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Cruising the cobblestones

Free bicycles enter the crowded Roman roads.

A cyclist makes her way through unpredictable traffic on Via del Corso in Rome’s historic center. The city inaugurated its bike-sharing program last summer but hasn’t yet provided bike lanes. (Fulvio Paolocci/GlobalPost)

ROME — In the busy streets of Rome, most drivers dodge at least one accident a day. A constant rush hour pulses through ancient neighborhoods connected by streets barely wide enough for a single car.

Recently the city has thrown cyclists into the mix with its first bike-sharing program, an idea embraced by many cities in recent years, from Paris to Washington, D.C.

Last June, Rome placed 250 bikes around 19 popular locations, including the Pantheon and the Parliament building, and throughout the historic center — a low-traffic zone of more than 3 square miles and the most pedestrian-friendly area of the city.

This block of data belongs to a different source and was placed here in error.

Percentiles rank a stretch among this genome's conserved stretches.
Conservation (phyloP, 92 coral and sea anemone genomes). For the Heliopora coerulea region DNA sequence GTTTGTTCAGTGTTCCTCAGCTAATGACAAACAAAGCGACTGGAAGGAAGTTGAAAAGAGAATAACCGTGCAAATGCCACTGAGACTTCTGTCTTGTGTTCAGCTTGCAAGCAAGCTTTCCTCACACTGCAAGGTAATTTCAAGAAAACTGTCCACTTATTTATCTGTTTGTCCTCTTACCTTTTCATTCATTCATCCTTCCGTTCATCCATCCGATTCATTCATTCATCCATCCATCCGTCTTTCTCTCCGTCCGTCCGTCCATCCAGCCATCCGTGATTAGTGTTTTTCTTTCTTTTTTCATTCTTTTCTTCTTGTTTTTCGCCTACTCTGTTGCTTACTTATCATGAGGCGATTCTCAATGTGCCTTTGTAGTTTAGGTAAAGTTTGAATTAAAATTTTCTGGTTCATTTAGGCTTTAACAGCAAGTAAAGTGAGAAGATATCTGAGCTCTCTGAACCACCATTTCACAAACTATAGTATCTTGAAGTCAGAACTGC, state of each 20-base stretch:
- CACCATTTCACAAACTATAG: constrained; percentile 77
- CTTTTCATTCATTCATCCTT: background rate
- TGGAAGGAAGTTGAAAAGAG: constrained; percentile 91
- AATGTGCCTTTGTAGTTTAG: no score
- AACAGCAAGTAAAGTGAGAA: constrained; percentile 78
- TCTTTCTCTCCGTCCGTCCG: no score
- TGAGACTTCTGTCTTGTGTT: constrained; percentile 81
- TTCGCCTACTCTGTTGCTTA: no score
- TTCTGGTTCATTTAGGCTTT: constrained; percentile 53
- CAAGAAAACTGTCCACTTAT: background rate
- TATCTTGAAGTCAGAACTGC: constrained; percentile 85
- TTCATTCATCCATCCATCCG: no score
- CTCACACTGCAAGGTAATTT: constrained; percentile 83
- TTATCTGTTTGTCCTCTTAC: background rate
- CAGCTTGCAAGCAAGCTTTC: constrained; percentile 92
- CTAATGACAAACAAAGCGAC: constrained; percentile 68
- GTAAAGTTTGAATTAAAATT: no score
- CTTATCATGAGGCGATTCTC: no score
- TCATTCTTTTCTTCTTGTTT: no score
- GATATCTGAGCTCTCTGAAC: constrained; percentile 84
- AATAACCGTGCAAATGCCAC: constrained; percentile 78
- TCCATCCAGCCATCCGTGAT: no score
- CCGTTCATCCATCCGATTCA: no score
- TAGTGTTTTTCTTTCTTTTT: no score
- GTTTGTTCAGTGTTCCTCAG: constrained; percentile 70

“Rome is a very difficult city,” said Antonio Musso, director of the Transportation Engineering Programme at La Sapienza University in Rome. “The city’s structural limits and restricted access make it difficult for private vehicles to move around.”

Bike-sharing is new to Rome, but not to Italy. Dozens of smaller towns have successfully implemented bike-sharing programs thanks to the traditional popularity of cycling in this country. Milan also has a program, but faces similar safety challenges:

Rome faces even more challenges than Milan in promoting cycling on its streets.

“Rome doesn’t have the same affection to biking like other cities have, especially in the north,” Musso said. “After all, the city was built on seven hills so the Romans’ lack of enthusiasm for bikes is expected.”